Gerald Cotten, aged 30, died in India recently at the very start of his honeymoon. It was sudden and unexpected. From the time he got sick, he was dead within 24 hours. His wife and he were also planning to open an orphanage while they were there, but he died before he could do so.
If I told you that, and you did not know who Gerald Cotten was, you'd think that it was a really sad story. The poor guy was so young (only 30), a nice guy (opening an orphanage), and how terrible for his wife having to deal with the death of her husband on their honeymoon overseas. Imagine how difficult that is.
But Gerald Cotten is not just anyone. He was the CEO of the largest Canadian cryptocurrency trading company, QuadrigaCX. And when he died, he was the only person with the password to $190 million in crypto assets. Crypto wallets can't be hacked if you don't know the password. It is probably going to be impossible for anyone to recover that money unless he wrote the password down somewhere.
The internet is abuzz with amateur sleuths trying to find out what happened. Is he really dead? Was there every really any money there? Did his wife help him with this scam? It's all very complicated.
The tricky thing is this. I think he's really dead. I mean, you can apparently get a fake death certificate in India. But how do you fake being admitted to a expensive (and top quality) hospital, going into cardiac arrest three times, and dying. You can't fake that. And his body was shipped back to Canada. And he was buried. He didn't just “disappear and assumed dead”. He died. His body is in a known location.
So back to the original statement. This must be tough on his wife. I feel bad for her, having her husband die so suddenly on their honeymoon. That's so awful. Let's not forget this part.
The main problem she's going to face now is this mess that he left her. And what a mess it is.
First, at least $190 million in customer funds are missing. It's not like people can see the funds and just don't have access to them. There's not really any evidence of where they are. I mean, there's no public evidence they exist.
The auditors have not released any information, and so perhaps they do know where they are and can see them. There's a good possibility that they can see the coins on the blockchain but just can't access them since they haven't told the court the wallets are empty.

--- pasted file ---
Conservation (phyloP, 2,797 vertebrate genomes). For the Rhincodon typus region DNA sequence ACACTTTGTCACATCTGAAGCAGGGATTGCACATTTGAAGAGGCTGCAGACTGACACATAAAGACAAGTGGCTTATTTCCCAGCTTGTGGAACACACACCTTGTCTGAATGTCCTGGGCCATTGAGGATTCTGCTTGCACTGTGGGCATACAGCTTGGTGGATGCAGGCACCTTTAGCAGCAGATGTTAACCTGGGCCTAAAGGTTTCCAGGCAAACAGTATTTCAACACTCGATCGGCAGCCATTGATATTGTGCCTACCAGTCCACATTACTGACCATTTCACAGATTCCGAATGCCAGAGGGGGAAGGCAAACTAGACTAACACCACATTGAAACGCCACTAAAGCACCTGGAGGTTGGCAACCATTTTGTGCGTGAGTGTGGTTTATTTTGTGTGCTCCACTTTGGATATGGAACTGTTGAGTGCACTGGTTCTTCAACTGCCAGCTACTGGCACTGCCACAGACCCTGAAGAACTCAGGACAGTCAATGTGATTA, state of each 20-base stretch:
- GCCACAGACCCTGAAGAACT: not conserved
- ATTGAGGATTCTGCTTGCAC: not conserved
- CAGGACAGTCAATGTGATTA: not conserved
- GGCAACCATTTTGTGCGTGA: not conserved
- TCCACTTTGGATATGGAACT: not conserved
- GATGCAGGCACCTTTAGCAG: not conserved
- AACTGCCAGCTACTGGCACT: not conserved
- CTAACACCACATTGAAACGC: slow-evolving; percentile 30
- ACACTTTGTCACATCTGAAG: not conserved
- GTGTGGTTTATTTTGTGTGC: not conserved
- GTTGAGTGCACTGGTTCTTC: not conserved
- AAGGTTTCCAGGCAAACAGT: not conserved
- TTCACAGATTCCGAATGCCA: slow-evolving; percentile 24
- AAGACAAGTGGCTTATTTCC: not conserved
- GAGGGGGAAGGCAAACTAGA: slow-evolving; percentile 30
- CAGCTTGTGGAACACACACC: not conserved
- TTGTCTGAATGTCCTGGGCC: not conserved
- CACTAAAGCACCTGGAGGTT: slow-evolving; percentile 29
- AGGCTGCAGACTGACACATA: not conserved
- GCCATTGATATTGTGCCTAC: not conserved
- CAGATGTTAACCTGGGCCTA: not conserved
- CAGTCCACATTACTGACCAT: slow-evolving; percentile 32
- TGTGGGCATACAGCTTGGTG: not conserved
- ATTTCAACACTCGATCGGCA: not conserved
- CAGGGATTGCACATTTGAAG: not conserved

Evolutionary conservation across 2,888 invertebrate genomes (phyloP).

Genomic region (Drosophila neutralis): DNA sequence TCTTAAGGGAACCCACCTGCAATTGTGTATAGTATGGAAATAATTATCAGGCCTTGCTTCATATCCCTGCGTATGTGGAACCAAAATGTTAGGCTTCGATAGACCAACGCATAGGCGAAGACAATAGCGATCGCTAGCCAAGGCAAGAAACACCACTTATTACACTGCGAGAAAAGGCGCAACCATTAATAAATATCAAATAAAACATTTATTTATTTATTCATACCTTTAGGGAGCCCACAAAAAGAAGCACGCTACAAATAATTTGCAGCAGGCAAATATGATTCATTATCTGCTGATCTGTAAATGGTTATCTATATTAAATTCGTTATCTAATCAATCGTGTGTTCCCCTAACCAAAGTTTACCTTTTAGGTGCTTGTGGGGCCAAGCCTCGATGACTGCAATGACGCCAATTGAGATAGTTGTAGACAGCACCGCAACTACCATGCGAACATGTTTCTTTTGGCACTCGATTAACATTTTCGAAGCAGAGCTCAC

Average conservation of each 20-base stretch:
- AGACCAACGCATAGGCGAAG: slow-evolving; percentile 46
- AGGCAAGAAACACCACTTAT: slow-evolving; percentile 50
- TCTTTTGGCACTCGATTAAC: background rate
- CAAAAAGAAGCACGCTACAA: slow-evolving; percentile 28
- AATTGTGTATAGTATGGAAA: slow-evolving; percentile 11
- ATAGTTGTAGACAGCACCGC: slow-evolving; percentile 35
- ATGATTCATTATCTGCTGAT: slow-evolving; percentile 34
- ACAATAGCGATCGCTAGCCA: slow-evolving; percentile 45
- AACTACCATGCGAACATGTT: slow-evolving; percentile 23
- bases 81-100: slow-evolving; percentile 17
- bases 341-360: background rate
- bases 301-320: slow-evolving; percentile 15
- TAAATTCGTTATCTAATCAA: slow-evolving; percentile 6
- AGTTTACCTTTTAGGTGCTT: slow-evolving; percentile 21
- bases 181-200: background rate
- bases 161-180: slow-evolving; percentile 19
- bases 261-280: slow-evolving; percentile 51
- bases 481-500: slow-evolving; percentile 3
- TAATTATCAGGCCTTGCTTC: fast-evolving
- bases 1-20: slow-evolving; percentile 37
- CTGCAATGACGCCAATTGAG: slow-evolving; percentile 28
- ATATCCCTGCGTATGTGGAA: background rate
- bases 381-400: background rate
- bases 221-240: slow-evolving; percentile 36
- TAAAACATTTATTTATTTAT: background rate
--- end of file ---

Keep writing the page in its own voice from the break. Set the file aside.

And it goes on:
He operated his business in such a sloppy fashion. The ultimate sin. The ultimate thing that will tarnish his image and perhaps subject his widow to years and years of legal pain, is that he put himself as the linchpin on which the whole business would fail in a spectacular way should something happen to him.
The loss of a password results in the loss of $190 million in invested assets.
What if he was hit by a car while going to Tim Hortons? Or just couldn't remember the password? I forget things all the time!
I mean, it's true that my own business would fail eventually should something happen to me. But I don't have anyone other than my wife depending on me. I'm not holding people's life savings for safe keeping.
I saw an article about one guy who decided to move to Canada from the U.S. He sold his house, and transferred $422,000 to himself using Bitcoin (and QuadrigaCX). He wasn't trading cryptocurrency. He was just using it as a temporary way to move a lot of money around the world while he moved. It's one thing to lose $2,000 that you have sitting at some random exchange. But $422K is real money no matter who you are.
Another interesting wrinkle, in reading the court filings, is that Canadian banks basically refused to work with them for years. QuadrigaCX didn't have any corporate bank accounts. The founder was using his personal bank account to transfer company money. And that led to some complex arrangements with other companies to get money in and out. This is part of the mess.
Imagine if they could operate like a normal company. Some things would be so much clearer.
Apparently, there is $30 million of the company's money currently in uncashed bank drafts. Banks refuse to deposit them. So the money just sits as a piece of paper, waiting for someone to cash it.
As the company is insolvent at the moment, $30 million in bank drafts will mean that investors at least get 10% of their money back. The guy who deposited $422,000 is getting back $42,000 or so, at least. So that's one good news.
But don't forget that the company has to pay it's debts back (if any) and lawyers, accountants, and others in bankruptcy will get fees paid before any other creditors do.
I can't imagine operating a financial business and not having access to the banking system.
Besides the speculation that he faked his own death, the other speculation is that the money doesn't exist. There is no $190 million in some cold wallet. It had been transferred away or lost in some gamble. That might be possible too. This happens so much in crypto.
Lastly, unfortunately, his widow will be under some intense scrutiny. She had been buying up houses over the past couple of years using several different names and her husband was known to have an expensive boat and plane that his widow is now selling. Where this money came from is worthy of some investigation.
I don't have any news to share on the situation that hasn't already been shared. But I think this speculation that he ran off with the money is extremely unlikely. He's dead. He just ran his business in a terrible fashion.